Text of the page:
An important point to consider when raising in the blinds is that you won't likely fold anybody. Since you're last to act, anybody who has called the blind bet will also likely call your raise (per a previous column that discusses two individual bets versus the double-bet). Therefore, when you know your raise won't fold anybody, then you're raising to build money in the pot and not to thin the herd. When you're raising to build money in the pot, be sure you're doing it with the right hand. There's no sense building money in a pot that you're not the favourite to win.
To discern what we mean by early, middle, and late position, we'll break it up as follows, based on a ten-player game. Early position is comprised of both blinds and the two next players after the blinds. Middle position is comprised of the three players after early position. Late position is comprised of the last three players after middle position. The breakdown then would be 4/3/3.
While this standard is certainly arguable, it's good enough for our discussion here.
Early Position Disadvantages
For the first betting round, we've already covered the importance of the blinds. On that same betting round, the two players seated after the blinds can also be considered in early position. For discussion related to the second, third, and fourth betting rounds, we include the blinds as being in early position.
Early position is the worst position to be in and it has few benefits. In early position, you want to play less hands and tread much more carefully with your hands. You are giving up an advantage to those players in late position, which weighs against you inevitably on each betting round. When you have the best hand, that's all you need to win. But before you do (or when you're unsure), remember that positional disadvantage is a disadvantage as valid as a mathematical or psychological disadvantage.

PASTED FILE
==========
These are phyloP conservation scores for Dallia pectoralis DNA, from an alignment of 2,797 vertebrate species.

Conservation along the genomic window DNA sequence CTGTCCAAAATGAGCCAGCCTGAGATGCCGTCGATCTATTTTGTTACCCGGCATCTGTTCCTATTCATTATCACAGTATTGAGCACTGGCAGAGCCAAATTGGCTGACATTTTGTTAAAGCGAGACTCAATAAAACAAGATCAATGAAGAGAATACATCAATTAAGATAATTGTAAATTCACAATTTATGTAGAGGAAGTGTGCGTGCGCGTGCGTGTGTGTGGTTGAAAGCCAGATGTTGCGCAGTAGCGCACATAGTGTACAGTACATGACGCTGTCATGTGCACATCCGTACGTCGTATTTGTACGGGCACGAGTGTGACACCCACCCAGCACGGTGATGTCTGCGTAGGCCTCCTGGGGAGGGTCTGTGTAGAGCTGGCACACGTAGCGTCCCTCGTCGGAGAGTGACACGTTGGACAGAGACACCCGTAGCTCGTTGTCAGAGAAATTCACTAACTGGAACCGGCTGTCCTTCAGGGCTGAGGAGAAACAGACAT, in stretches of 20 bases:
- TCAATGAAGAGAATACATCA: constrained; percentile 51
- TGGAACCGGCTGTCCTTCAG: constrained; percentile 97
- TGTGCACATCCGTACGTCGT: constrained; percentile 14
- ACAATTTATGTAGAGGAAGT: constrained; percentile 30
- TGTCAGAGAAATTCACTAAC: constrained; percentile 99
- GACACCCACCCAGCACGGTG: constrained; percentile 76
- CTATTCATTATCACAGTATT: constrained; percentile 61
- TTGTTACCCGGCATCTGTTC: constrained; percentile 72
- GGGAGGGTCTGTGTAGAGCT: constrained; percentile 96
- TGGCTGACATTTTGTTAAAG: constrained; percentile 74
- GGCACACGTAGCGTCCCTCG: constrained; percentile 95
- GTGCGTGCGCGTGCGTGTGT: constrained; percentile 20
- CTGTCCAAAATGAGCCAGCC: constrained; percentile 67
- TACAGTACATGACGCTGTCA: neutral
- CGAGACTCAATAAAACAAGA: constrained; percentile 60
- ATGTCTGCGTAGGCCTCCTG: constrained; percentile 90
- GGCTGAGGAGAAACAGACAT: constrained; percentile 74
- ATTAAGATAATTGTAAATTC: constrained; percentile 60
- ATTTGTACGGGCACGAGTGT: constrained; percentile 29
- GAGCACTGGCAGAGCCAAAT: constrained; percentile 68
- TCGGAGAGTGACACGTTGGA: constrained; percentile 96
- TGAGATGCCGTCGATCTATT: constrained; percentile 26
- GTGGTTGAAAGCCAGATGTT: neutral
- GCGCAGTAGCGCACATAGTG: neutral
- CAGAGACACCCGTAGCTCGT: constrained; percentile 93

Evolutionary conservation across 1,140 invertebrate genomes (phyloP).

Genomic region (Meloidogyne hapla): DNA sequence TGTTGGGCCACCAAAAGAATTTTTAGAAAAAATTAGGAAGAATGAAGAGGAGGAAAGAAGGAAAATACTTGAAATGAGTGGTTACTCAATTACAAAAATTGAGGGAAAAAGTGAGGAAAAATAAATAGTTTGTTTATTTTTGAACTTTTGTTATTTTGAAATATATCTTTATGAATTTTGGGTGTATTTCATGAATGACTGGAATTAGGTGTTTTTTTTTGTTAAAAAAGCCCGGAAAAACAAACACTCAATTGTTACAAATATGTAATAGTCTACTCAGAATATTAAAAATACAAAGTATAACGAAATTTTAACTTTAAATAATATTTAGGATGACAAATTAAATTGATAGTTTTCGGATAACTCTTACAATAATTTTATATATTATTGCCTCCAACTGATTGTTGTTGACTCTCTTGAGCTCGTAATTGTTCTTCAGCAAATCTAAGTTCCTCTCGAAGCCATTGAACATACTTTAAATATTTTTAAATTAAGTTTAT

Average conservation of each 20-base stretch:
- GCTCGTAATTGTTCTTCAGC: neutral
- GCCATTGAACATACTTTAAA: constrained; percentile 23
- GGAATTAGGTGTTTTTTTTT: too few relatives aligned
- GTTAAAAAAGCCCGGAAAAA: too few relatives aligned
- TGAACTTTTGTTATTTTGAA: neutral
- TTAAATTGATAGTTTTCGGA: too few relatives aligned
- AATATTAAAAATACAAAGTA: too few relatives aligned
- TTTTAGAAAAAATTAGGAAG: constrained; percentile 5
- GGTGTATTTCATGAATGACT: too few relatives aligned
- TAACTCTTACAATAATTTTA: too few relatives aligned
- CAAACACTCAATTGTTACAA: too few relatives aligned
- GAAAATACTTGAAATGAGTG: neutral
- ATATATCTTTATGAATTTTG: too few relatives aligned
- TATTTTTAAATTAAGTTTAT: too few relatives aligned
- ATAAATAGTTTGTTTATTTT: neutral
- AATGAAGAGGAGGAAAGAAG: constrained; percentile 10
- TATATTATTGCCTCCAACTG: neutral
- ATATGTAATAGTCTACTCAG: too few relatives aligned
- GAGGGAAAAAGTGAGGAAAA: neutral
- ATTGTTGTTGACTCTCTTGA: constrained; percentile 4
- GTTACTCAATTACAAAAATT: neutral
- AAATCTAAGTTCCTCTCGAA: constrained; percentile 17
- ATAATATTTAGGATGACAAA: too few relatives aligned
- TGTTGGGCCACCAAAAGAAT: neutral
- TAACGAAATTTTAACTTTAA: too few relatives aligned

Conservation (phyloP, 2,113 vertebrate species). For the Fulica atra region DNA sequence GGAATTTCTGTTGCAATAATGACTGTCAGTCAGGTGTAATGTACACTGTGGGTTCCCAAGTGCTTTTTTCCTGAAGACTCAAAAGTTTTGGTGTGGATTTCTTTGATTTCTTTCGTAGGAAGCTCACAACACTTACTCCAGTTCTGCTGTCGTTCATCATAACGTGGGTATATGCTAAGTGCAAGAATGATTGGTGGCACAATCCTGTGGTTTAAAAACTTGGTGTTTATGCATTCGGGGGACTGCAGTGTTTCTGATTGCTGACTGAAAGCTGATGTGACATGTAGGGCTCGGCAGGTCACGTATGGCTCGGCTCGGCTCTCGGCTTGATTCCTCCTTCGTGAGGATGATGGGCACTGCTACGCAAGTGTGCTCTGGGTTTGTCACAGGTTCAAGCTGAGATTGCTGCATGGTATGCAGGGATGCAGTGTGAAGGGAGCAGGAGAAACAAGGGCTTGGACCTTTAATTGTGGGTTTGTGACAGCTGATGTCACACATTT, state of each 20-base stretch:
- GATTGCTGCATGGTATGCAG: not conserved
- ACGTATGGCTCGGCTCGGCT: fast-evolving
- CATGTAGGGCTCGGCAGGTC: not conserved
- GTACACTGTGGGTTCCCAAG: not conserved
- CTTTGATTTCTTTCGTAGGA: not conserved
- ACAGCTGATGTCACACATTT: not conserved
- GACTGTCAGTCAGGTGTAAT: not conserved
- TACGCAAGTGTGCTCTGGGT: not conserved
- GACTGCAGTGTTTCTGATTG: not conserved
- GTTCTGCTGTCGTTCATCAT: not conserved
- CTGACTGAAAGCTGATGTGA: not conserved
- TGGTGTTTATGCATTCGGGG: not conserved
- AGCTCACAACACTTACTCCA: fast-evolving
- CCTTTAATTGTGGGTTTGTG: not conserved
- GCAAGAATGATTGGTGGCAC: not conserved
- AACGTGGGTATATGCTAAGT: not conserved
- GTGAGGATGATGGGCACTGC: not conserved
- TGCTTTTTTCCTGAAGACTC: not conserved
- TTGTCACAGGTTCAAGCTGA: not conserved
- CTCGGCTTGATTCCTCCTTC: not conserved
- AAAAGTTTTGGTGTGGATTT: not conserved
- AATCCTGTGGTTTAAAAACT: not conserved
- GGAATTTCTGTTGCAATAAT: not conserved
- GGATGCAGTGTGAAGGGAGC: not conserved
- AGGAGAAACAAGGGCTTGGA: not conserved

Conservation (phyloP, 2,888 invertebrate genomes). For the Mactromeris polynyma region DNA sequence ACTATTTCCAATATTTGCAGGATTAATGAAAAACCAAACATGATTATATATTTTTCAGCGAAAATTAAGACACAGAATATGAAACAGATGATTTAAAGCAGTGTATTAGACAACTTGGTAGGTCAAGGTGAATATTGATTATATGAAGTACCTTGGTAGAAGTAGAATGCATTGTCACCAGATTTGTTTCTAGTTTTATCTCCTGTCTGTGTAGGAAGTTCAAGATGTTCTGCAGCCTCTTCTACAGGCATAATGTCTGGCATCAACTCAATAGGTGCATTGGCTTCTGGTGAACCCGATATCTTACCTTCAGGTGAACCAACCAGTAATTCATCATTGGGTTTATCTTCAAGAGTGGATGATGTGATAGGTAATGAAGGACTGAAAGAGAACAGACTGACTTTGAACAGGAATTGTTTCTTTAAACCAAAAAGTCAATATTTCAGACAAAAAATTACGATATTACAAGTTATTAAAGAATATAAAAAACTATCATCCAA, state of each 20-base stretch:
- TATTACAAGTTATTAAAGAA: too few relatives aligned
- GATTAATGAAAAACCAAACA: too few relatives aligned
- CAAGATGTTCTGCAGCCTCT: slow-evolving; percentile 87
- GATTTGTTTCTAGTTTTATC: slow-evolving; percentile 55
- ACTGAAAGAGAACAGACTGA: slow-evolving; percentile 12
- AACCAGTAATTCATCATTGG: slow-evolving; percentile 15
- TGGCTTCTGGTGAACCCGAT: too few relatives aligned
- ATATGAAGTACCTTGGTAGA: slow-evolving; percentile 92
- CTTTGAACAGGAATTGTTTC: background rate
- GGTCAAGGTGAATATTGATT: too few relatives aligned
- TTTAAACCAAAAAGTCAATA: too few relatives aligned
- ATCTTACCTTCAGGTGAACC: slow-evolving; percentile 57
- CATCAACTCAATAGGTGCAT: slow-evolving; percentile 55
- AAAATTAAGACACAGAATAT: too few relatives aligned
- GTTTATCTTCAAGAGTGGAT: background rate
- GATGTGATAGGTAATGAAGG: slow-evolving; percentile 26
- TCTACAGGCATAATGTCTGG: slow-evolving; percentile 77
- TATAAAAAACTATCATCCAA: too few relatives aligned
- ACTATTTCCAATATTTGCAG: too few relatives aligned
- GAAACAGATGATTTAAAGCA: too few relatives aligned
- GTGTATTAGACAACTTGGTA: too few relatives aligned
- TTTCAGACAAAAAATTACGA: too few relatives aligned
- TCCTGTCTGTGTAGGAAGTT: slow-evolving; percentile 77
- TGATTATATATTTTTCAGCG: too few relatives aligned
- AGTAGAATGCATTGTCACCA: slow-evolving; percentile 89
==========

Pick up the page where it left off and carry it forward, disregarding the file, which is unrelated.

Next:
In early position, you're forced to act without the benefit of knowing how players behind you are going to act. Note that to deal with this disadvantage in some Guts games, we employ either the 'chip declare' (so everybody acts together instead of in clockwise order) or the 'kitty' (so players making a decision in late position still have to contend with at least one more hand). Either way, the disadvantage of early position has been noted over time and dealt with in home games, but it's a factor that escapes many players anyway.
When you have to act in early position, you don't know if there will be a raise behind you. A hand with which you would call one bet may not be a hand with which you're willing to call two bets. With no knowledge of the action to come behind you, you're forced to fold more mediocre hands. At an aggressive table with much betting and raising, you would certainly have to fold more hands in early position for fear of a raise behind you.
Another disadvantage of early position is not knowing where your hand stands relative to the others at the table. If, for example, you're holding A6-suited and an Ace falls on the flop, it is a difficult decision in early position to know how strong your hand is. Having a pair of Aces is nothing to sneeze at, but anybody else who has Aces and anything higher than a Six beats you. To bet out in early position is subject to a possible raise from a player with a better kicker. In other words, to have a hand that is good-but-not-great in early position is tough to handle because the other players in the pot have yet to act. Somebody may have a better hand and will raise, or it's possible that nobody has a better hand and you've just given everybody a free card by not betting. It's tough to know one way or the other because of your position.